We're reaching the end of the year so it's been a bit slack on the socially accepted learning front as everyone is a bit tired and over it. There's been a lot of playing going on and in our usual fashion the 2015 program has already been modified before we could even think about starting it. Instead of doing bookwork every day, we're alternating with cooking where the kids will choose a recipe, check we have all of the ingredients before commencing (and write out shopping list to be able to do something next session if they really want a thing we don't have all the ingredients for) and do it themselves from start to finish. I will help with/supervise dangerous things (such as putting things in and out of ovens and anything that requires cooking on stove top) but they are otherwise on their own.
It's that time of year again and I'm doing it all in one post this time round.
10yo (Year 5) next year
9yo has been finding his yr5-6 maths book generally easy but some parts are challenging enough that I am going to keep one year ahead and see how he goes. He's been pretty much on track with English, most of his challenge seems to be the tedium of writing full sentence answers and a continued reluctance to practise writing though his writing can be neat when he wants it to be. If he starts finding the 5-6 books too easy I'll bump up to yr7 to see how he goes and back down again if that's too hard.
As he's older he can do a bit more bookwork now and will be doing 2 pages of English, 2 pages of Science and 2 pages of Maths per day (or just 1 if he does the Yr6 books) for $5/week. Once a week he can count doing quests in School of Dragons as science bookwork and the maths mission in Khan Academy as maths.
9yo displayed that he does have some organisational skills while we were playing Minecraft and he wandered off and said he had found some mines, then told me the coordinates so I could join him. He had made a book and quill to use as a journal (and would be less likely to misplace seeing as it's in-game) in which he was writing down the coordinates of our bases and any mines he encountered (which would then be deleted once we'd finished exploring and digging them out).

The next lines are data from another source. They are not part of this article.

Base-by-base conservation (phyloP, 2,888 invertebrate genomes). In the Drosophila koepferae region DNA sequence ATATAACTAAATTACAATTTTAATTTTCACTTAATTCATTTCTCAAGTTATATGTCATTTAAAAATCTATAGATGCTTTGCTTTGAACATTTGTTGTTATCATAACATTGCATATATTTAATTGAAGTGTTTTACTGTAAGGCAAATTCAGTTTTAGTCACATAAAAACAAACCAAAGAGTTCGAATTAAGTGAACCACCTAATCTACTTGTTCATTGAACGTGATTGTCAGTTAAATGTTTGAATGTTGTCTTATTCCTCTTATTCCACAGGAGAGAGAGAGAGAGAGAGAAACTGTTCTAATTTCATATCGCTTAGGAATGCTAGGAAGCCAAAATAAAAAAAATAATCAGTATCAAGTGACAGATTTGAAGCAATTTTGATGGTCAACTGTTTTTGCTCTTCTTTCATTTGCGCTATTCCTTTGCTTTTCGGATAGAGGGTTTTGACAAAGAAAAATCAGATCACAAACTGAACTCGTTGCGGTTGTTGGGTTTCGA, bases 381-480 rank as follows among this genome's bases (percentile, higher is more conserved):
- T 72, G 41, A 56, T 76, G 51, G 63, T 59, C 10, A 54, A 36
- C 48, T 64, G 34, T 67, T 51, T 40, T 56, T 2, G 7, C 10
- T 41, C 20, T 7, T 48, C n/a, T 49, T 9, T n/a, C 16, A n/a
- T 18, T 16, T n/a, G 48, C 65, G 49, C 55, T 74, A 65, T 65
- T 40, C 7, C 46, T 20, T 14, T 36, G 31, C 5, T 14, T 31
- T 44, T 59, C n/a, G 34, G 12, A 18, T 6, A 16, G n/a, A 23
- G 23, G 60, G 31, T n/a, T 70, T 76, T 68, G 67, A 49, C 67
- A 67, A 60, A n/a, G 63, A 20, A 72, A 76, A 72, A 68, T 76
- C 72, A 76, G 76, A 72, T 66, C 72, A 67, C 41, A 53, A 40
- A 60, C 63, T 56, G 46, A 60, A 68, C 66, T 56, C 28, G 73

7yo wrote me a poem:
Recently we were at a nephew's 3rd birthday party. Seeing as we were in the area we followed JJ's parents back to their place as his dad had said he had a straight razor belonging to his grandfather that JJ might be interested in (seeing as he's recently gotten into shaving with straight razors).
JJ showing 9yo how to examine razor's edges. Or something.
JJ was intending to take the straight razor and clean it up and return it, but FIL said he could keep it and use it but he would be upset if JJ lost it. The razor had lived inside a briefcase of JJ's great grandfather's stuff.
The mosaic thing got some good use while it was rainy, with 9yo and 7yo both copying patterns from the book and inventing their own:
7yo's English workbook:
I told 7yo and 5yo they would have to wait a couple of hours for a box of frozen raspberries to defrost.
5yo: How much is a couple?
me: Two. Dua. re.
7yo and 5yo: Doo-wop! Doo-wop! Doo-wop!
me: [laughing too hard to correct them]
I keep forgetting to write about our day trip to New Norcia.
It was one of those things that had been suggested ages ago by mother in law as she had gone to school there and was interested in showing it to the kids (and us, though both JJ and I have been in the area previously, me on a Yr11/12 art camp and him...well he was not quite sober for most of it apparently). This seemed like a nice little local history and anthropology/society and environment type thing (New Norcia is the only monastic town in Australia) and we finally got around to it, in the in-laws massive shiny new Toyota something or other that they'd bought as part of their retirement plans.
We parked outside the museum but decided to stretch our legs after the 2hr drive (with one pit stop past Bullsbrook for 7yo who gets motion sick after an hour or so) by looking at mother in law's old boarding school.
[9yo was carrying on like a pork chop about doing his maths workbook.]
9yo: Do I haaaaaaave toooooo [bleat whine moan etc]
me: It's on the way to stuff you'll have to know to be an engineer.
[9yo's eyes light up]
9yo: Oh in that case it's okay!
[9yo hits the books]
We binged out on history recently. I can't remember if I mentioned instating a docos-only-before-bookwork rule to stop the kids from gluing themselves to screens and routinely refusing to come do the bookwork, but it's been working reasonably well. Horrible Histories was the recent favourite, I think they've watched every dvd we have now as well as anything on iView at the time, and favourite dvds have been repeated with them singing along. As well as watching Horrible Histories, 9yo has also decided to have me read him the books for bedtime story. We're also still very slowly working our way through the very thick Ned Kelly book.
We've had a couple of days going semi-rural this week. The first was a picnic at a friend's 12 acre block in Bullsbrook where a great time was had by all children and I caught an awesome photo of my friends' kids and pretended to be closer to a master of iPhone camera composition.
Pretended to be closer to a master as it was a very, very quick "whip phone out of pocket aim try to get horizon lines and vague rule of thirds thing happening press button before kids move" kinda photo.